All of the three major rating agencies -- Moody's, Fitch and Standard & Poor's -- have warned the Obama administration that if Washington failed to get spending under control and take steps to reduce the nation's debt they would review the U.S. credit rating for a possible downgrade.
That's what happened on Friday. S&P cut its long-term credit rating on the U.S., to AA+ from AAA and kept a negative outlook.
We had reported earlier that reaching an agreement on the debt ceiling wouldn't have prevented a downgrade on the country's AAA rating. Now, the downgrade assumes some significance because the U.S. has been the world's dominant financial power for at least seven decades. The U.S. dollar is the reserve currency of the world and the debt of the U.S. became the collateral, which supported a wide variety of global financial instruments.
Now, some critics will question how the world's reserve currency, its interest rates and its monetary policy can be tied to the U.S.
"One cannot keep buying U.S. Treasuries to protect against a U.S. Treasury crisis," Rochdale Securities analyst Richard Bove wrote in a recent note to clients. "The risks here are high. The most compelling one is that the U.S. will be forced to utilize its own resources to meet its own debt service costs. That will stress the economy as much as any tax increase might."
In Fitch's opinion, the debt deal was an important first step but not the end of the process towards putting in place a credible plan to reduce the budget deficit to a level that would secure the AAA-credit rating of the U.S. over the medium term.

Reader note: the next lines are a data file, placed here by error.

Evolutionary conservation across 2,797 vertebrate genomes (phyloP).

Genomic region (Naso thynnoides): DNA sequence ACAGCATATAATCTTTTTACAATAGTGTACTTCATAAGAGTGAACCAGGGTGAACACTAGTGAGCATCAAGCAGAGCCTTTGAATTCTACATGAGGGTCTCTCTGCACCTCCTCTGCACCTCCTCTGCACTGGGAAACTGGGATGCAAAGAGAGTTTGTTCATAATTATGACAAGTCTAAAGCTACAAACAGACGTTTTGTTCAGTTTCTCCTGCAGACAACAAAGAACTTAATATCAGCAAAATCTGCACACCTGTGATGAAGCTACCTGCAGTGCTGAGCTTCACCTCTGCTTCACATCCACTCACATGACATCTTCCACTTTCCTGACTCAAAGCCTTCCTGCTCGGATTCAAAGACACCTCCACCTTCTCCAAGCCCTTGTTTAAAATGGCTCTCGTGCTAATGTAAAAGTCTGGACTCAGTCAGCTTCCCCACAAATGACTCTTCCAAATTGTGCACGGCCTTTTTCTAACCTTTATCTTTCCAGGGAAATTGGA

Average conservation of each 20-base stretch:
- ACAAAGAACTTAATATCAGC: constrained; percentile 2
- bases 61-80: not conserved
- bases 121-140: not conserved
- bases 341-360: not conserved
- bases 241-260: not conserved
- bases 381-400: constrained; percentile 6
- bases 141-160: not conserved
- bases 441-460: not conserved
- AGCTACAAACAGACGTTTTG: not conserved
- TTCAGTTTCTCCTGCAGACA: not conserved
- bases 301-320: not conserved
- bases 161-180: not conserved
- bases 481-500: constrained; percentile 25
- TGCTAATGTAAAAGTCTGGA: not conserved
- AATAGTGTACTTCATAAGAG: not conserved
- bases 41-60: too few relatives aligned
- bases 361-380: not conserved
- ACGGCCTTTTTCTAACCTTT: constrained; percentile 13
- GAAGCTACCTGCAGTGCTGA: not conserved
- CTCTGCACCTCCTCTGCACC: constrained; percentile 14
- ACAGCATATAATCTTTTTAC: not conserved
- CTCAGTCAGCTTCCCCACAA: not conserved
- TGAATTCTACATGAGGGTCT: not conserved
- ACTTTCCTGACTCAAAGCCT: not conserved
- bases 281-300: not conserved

"We lowered our long-term rating on the U.S. because we believe that the prolonged controversy over raising the statutory debt ceiling and the related fiscal policy debate indicate that further near-term progress containing the growth in public spending, especially on entitlements, or on reaching an agreement on raising revenues is less likely than we previously assumed and will remain a contentious and fitful process," S&P said in a statement on Friday.
With the downgrade comes the end of an era. The U.S. has been rated triple AAA since 1941 and that reputation, even if the rating is restored, is tarnished.
Why the Downgrade?
The key problem the U.S. faces is that at present it has no plan to pay for its expenditures using its own resources.
If it raises taxes, it would slow economic growth and if it cut expenditures to reduce the deficit, it would put millions of people out of work.
The U.S. government recorded a $1.1 trillion budget deficit during the first 10 months of the fiscal year 2011, despite a revenue increase of eight percent, the Congressional Budget Office said on Friday.
For the first quarter of 2011, the U.S. had receipts of $4.107 trillion and expenditures of $5.578 trillion, implying a net deficit of $1.471 trillion, according to the Commerce Department's Bureau of Economic Analysis.
The deficit was covered by borrowing the money in the open market and by the Federal Reserve printing new funds under its QE2 program. (Under the QE2 program, the central bank has been buying up long-term Treasury bonds, in a bid to push down yields; thus, aiming to make it cheaper for consumers and businesses to borrow money.)